Cufon vs sIFR vs FLIR
Typography is a very important element to design, and it’s quite a shame that for the past decade we’ve resorted to using images to display this element, without having the flexibility to define different fonts outside of the 13 or so web safe fonts. In the past few years, however, we’ve seen a growing trend towards forcing new typefaces on the web. CSS defines a property for browsers to support a property called @font-face which lets the developer define new typefaces and include the original font file for the browser to download and render the site with. Support for this feature has been implemented in Safari already and is due to release with the next versions of Firefox and Opera. Though this is definitely good news and progress in the right direction, a few issues stand in the way:
- Copyright is an issue for downloading and sharing fonts via the font-face attribute
- Internet Explorer 6-8 do not support font-face
- Font-face could potentially pose a threat if malicious sites attach/spread viruses via the font files
SIFR (Scalable Inman Flash Replacement)
Pros of SIFR
- Text can be selected
- Does not violate EULA or copyrights, since font is contained within the SWF object
- You can easily add shadows, anti-aliasing, and other text effects in Flash
Cons of SIFR
- Slightly slower load times
My thoughts on SIFR
Some people complain that SIFR is harder to implement, but if you’re a front-end web developer it’s vital to learn and master new technologies including really basic flash. All you have to do is open the flash file included in the zip, change the font of the text to the font you want to use, and then publish it. Instructions are included on how to do this and if it is “too challenging” than you’re in the wrong field!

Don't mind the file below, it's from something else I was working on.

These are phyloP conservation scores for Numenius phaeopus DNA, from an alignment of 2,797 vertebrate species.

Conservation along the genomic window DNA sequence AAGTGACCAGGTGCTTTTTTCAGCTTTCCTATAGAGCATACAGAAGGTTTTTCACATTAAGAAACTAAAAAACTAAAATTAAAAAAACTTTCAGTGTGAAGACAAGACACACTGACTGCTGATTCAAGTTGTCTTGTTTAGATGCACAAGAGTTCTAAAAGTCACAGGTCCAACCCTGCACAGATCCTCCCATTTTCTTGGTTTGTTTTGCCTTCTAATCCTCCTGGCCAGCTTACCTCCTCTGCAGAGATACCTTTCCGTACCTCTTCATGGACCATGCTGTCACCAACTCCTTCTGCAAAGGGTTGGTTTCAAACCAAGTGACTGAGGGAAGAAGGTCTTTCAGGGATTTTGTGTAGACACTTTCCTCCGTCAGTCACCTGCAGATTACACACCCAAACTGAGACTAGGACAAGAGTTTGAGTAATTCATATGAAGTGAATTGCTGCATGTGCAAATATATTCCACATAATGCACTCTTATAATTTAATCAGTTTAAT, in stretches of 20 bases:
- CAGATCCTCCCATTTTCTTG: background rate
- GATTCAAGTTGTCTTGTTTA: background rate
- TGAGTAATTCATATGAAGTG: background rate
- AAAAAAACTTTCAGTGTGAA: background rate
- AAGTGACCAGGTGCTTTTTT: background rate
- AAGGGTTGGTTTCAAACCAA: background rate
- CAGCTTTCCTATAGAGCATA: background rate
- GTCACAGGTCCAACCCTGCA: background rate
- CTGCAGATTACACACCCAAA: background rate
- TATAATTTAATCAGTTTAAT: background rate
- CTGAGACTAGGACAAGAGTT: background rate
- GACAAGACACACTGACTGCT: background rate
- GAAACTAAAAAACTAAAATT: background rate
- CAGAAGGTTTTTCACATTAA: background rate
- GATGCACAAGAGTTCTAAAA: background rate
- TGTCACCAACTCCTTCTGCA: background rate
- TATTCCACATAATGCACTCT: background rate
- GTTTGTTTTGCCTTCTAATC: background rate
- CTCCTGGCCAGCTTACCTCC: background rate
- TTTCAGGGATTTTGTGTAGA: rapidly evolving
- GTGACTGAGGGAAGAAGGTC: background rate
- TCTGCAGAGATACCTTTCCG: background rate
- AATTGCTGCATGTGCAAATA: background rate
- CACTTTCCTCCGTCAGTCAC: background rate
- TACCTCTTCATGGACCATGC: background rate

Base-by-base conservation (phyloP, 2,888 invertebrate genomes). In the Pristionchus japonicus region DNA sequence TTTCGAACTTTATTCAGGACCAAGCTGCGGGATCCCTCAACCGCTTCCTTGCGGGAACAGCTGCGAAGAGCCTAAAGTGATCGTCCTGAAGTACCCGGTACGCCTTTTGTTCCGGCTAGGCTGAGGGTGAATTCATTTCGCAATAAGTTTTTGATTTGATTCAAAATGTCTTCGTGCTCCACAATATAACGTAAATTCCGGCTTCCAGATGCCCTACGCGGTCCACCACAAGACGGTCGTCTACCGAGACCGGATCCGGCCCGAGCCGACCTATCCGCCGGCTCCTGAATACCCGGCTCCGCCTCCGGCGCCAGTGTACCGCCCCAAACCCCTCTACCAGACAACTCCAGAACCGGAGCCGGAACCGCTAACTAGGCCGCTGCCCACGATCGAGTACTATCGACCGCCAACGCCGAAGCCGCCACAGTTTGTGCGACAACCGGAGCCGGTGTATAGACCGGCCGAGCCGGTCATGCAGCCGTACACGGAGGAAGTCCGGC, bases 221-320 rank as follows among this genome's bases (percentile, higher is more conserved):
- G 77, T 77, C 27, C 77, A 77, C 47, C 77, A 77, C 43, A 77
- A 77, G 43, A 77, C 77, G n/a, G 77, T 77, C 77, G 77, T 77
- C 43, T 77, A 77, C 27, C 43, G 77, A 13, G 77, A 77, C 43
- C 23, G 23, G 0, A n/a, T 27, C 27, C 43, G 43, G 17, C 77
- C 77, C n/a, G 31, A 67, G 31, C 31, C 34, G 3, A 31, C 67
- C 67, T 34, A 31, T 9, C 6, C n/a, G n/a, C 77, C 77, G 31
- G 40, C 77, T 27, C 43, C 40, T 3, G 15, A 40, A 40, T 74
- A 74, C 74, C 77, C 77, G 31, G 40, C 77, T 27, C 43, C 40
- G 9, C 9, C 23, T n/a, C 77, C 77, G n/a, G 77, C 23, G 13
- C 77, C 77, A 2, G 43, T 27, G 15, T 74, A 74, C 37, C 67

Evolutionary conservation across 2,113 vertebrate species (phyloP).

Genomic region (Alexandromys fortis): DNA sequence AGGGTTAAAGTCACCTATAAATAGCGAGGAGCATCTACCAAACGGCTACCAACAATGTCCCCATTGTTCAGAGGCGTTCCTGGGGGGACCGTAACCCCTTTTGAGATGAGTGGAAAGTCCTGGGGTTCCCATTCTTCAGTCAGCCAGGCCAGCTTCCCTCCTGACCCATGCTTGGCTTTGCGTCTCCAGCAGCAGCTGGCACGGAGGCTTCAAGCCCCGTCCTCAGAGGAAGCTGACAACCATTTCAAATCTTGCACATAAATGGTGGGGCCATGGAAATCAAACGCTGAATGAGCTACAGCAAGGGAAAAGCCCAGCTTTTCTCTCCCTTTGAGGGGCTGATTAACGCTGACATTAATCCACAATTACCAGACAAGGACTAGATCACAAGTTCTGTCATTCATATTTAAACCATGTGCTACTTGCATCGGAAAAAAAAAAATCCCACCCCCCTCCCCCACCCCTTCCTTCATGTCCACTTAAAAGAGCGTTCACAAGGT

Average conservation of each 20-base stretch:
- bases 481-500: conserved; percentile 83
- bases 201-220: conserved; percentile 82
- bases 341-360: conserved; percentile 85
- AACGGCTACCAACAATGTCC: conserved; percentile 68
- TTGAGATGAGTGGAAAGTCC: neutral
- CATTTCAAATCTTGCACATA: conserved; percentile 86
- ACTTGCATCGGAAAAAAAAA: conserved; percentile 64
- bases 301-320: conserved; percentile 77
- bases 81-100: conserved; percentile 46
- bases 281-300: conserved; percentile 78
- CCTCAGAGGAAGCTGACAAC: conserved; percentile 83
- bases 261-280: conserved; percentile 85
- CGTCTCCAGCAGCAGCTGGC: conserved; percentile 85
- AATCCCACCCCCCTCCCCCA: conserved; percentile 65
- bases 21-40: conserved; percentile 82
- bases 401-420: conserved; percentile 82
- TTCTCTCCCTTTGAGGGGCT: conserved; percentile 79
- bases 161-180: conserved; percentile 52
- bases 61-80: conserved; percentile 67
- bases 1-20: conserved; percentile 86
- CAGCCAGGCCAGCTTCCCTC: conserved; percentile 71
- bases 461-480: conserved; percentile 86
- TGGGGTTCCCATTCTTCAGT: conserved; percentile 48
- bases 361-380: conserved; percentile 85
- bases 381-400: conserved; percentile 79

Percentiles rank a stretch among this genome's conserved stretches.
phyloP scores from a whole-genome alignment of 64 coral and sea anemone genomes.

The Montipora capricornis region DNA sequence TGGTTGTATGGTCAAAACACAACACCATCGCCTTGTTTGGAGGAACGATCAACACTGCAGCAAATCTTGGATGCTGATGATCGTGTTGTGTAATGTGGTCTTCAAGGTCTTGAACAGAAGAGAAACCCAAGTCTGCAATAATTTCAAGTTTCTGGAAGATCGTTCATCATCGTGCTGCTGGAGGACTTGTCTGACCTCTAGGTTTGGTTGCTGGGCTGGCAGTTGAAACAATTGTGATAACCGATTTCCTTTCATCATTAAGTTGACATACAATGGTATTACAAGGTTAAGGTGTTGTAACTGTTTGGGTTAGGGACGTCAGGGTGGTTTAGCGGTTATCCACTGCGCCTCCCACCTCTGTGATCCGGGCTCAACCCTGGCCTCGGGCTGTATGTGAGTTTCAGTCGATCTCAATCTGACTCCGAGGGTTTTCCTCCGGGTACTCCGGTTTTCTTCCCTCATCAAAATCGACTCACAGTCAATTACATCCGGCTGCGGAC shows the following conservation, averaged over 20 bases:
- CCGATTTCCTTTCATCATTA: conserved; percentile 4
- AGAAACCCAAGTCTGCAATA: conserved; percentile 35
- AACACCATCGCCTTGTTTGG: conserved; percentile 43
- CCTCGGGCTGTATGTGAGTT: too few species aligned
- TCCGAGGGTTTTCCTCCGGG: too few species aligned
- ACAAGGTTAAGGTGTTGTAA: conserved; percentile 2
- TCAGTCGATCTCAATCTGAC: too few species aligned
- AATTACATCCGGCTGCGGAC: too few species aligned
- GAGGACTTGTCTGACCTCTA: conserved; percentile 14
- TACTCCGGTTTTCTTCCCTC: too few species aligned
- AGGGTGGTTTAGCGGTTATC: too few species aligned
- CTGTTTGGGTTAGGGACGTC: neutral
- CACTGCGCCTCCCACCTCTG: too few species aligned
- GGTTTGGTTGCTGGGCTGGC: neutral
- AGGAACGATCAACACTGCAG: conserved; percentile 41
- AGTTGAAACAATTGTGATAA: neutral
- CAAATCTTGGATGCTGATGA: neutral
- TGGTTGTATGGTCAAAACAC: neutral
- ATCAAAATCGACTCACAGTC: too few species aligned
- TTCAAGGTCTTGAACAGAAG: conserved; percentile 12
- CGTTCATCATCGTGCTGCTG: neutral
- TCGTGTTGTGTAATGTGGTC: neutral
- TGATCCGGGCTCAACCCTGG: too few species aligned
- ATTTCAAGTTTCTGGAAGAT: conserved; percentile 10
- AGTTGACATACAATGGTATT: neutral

Many have also commented and argued that SIFR is no more secure to stealing a font file and using it on your website. While I do agree with that statement, the issue is a legal matter. Like it or not, and argue it as you may, Adobe Flash is legally allowed to embed and use fonts that the developer has purchased. This is not true for any of the others.
FLIR (Face Lift Image Replacement)
Using PHP (and the GD library) FLIR renders text into a font of your choice by reading the text in a DOM and sending a request to the server with that string and returning an image of that text rendered in the new font. It’s a very clever idea, and works behind the scenes, but it’s not without it’s quirks.
Pros of FLIR
- Does not violate EULA or copyrights, since font is rendered as an image
- Prints in the font rendered since it is an image
Cons of FLIR
- Requires PHP with the GD enabled
- Text cannot be selected
My thoughts on FLIR
While FLIR is fast and efficient with few flaws, one restriction I cannot overlook is the requirement for PHP and GD on the server. Many corporate websites (addressing the big guys, not the freelancers with this one) work exclusively with .NET on Windows/IIS servers without PHP installed at all. This eliminates FLIR from the mix for many websites unfortunately. In addition, FLIR disables the user to be able to select text. This is not a huge draw back if used on headings, but if used on a even body of text then you’re killing usability.
Cufon is basically a new and improved version of Typeface.js, with a focus on faster and easier implementation. Cufon uses the browser to draw vector objects using VML (Vector Markup Language) for Internet Explorer and the HTML 5 Canvas element for the more advanced browsers.
Pros of Cufon
- Faster load times than SIFR and FLIR, since it is all JS and nothing more
- Has all the strengths of Typeface.js with fewer weaknesses.
Cons of Cufon
- Violates EULA and copyrights due to fonts being embedded. Not many fonts are permitted to be rendered with this method
- Text cannot be selected
- You can’t apply a hover state to converted text
My thoughts on Cufon
For many, Cufon is the best solution to work with. It allows for rendering on the fly, and works well for a developer to match a design without having to replace each heading with an image. Cufon even works quickly with large bodies of text! One thing I remain disappointed about is text selection; if this library aims to provide a solution for larger bodies of text, then it seems that text selection is a must.
As I have tested and worked with Cufon, I recommend it for the developer looking for a quick solution but only for personal or non-profit website. I’ve talked with a few professionals including a lawyer and confirmed that Cufon is not a legal solution for font-embedding on ANY website, but that unless you’re developing a large profile commercial site, you should be safe to use it freely.
If you’d like to learn more about Cufon, check out the tutorial on TutsPlus.